In collaboration with the 5th Annual Imagine Science Film Festival, Science & the City presents a panel that will explore dream worlds and the subconscious. What is the mind doing while we sleep and what do animals dream about? The panel will include special guest, David Randall, New York Times best-selling author of Dreamland: Adventures in the Strange Science of Sleep. Other panelists include filmmaker Alan Berliner; sleep researcher Erin J. Wamsley, PhD; and neuroscientist Matt Wilson, PhD. The Rubin Museum of Art's Tim McHenry will moderate.
Panelists will not only discuss scientific findings, but also tales of sleeping and dreaming from film and literature. By bringing together the arts and sciences, you'll gain a wide perspective on everything from emotional and personal narratives about dream-states to the most innovative brain imaging studies have transformed the way we define consciousness. In addition, the audience will experience a live demonstration of "The Dream Machine," an early device created to simulate REM sleep.
Wine and cheese reception to follow.
Director of Public Programs & Performance & Producer Brainwave Series, Rubin Museum of Art
Tim McHenry, the program producer at New York City's Rubin Museum of Art, presents theater-going audiences with what the Huffington Post has called "some of the most original and inspired programs on the arts and consciousness in New York City." His public programs explore the wider implications of the museum's collection and art exhibitions through music, film, performance, and intimate conversation. To mark the exhibition and publication of psychiatrist C.G. Jung's Red Book, for example, McHenry put Jungian psychoanalysts on stage with the likes of Alice Walker, Sarah Silverman and David Byrne. He brought physicists together with Philip Glass, Charlie Kaufman, Laurie Anderson and filmmaker Shekhar Kapur to explore the universe in connection with an exhibition on the cosmos in 2010. He has invited great minds such as Oliver Sacks, Mike Nichols and Ken Burns to come to the museum to "talk about nothing."
FilmmakerAlan Berliner's uncanny ability to combine experimental cinema, artistic purpose, and popular appeal in compelling film essays has made him one of America's most acclaimed independent filmmakers. The New York Times has described Berliner's work as "powerful, compelling and bittersweet... full of juicy conflict and contradiction, innovative in their cinematic technique, unpredictable in their structures... Alan Berliner illustrates the power of fine art to transform life."
Berliner is known for making personal, reflective films that deconstruct everything from his family name to his inability to sleep at night. A film that balances the precision of a Swiss watch with the messiness of a restless mind, WIDE AWAKE is filmmaker Alan Berliner's uniquely personal tour through his life-long obsession with insomnia.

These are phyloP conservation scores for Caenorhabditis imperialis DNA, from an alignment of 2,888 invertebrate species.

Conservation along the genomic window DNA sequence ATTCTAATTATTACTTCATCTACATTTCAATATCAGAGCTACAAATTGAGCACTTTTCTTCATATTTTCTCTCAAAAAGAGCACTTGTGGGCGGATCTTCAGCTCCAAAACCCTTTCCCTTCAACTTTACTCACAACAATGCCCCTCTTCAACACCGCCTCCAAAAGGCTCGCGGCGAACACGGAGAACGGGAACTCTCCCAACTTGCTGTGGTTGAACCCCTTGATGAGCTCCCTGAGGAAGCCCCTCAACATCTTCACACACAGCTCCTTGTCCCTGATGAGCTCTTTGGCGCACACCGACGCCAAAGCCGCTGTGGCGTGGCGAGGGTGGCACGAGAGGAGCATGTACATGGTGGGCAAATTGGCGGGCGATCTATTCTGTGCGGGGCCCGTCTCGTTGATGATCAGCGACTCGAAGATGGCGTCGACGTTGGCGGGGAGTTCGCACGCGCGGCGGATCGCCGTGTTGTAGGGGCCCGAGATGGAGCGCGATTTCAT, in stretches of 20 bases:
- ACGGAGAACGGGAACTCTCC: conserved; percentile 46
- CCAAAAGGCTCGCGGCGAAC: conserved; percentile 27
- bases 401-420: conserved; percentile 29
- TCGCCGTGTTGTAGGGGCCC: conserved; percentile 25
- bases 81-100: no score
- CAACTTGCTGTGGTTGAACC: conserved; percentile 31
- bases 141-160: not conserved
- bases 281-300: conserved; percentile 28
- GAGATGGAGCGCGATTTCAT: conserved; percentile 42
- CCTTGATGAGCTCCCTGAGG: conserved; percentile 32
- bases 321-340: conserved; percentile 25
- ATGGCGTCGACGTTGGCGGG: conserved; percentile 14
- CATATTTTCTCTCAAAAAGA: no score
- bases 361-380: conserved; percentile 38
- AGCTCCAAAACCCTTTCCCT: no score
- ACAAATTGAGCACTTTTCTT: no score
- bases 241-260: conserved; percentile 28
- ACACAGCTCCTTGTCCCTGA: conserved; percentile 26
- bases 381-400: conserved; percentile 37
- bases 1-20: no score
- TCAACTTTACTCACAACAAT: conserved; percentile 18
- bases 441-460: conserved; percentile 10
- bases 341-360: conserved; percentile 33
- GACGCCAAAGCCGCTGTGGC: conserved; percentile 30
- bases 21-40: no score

David K. Randall
Writer, Dreamland: Adventures in the Strange Science of Sleep
David K. Randall is senior reporter at Reuters and an adjunct professor at New York University. His new book is, Dreamland: Adventures in the Strange Science of Sleep. From people committing murder while supposedly sleepwalking, to what sleep was like in medieval times, Dreamland provides a lively overview of the world's most popular nocturnal pastime.
Erin J. Wamsley, PhD
Instructor at Beth Israel Medical Center/Harvard Medical School
Erin J. Wamsley, PhD, studies how the brain processes memories during sleep, as well as the relationship of sleep-dependent memory processing to dream experiences. Her current work explores how spatial memories are transformed during sleep, how emotion modulates sleep-dependent memory processing, and how recent experiences are expressed in dreams.
Matt A. Wilson
Neuroscientist, Dream Researcher, Sherman Fairchild Professor of Neuroscience and Picower Scholar at MIT
Matthew Wilson is Sherman Fairchild Professor of Neuroscience and Picower Scholar at MIT. His lab is interested in teasing apart the mechanisms of sleep and arousal, and applications of neuroscience in engineering and the study of intelligence. Wilson investigates brain systems that contribute to learning, memory, spatial navigation, and decision-making and their possible involvement in neurological diseases and disorders. By monitoring the coordinated activity of ensembles of large numbers of individual neurons during active behavior, sleep, and quiet wakefulness he identified a process of memory reactivation that reflected both the content and the temporal linkage of events that could constitute the basis of episodic memory. These events may reflect the animal equivalent of dreaming.
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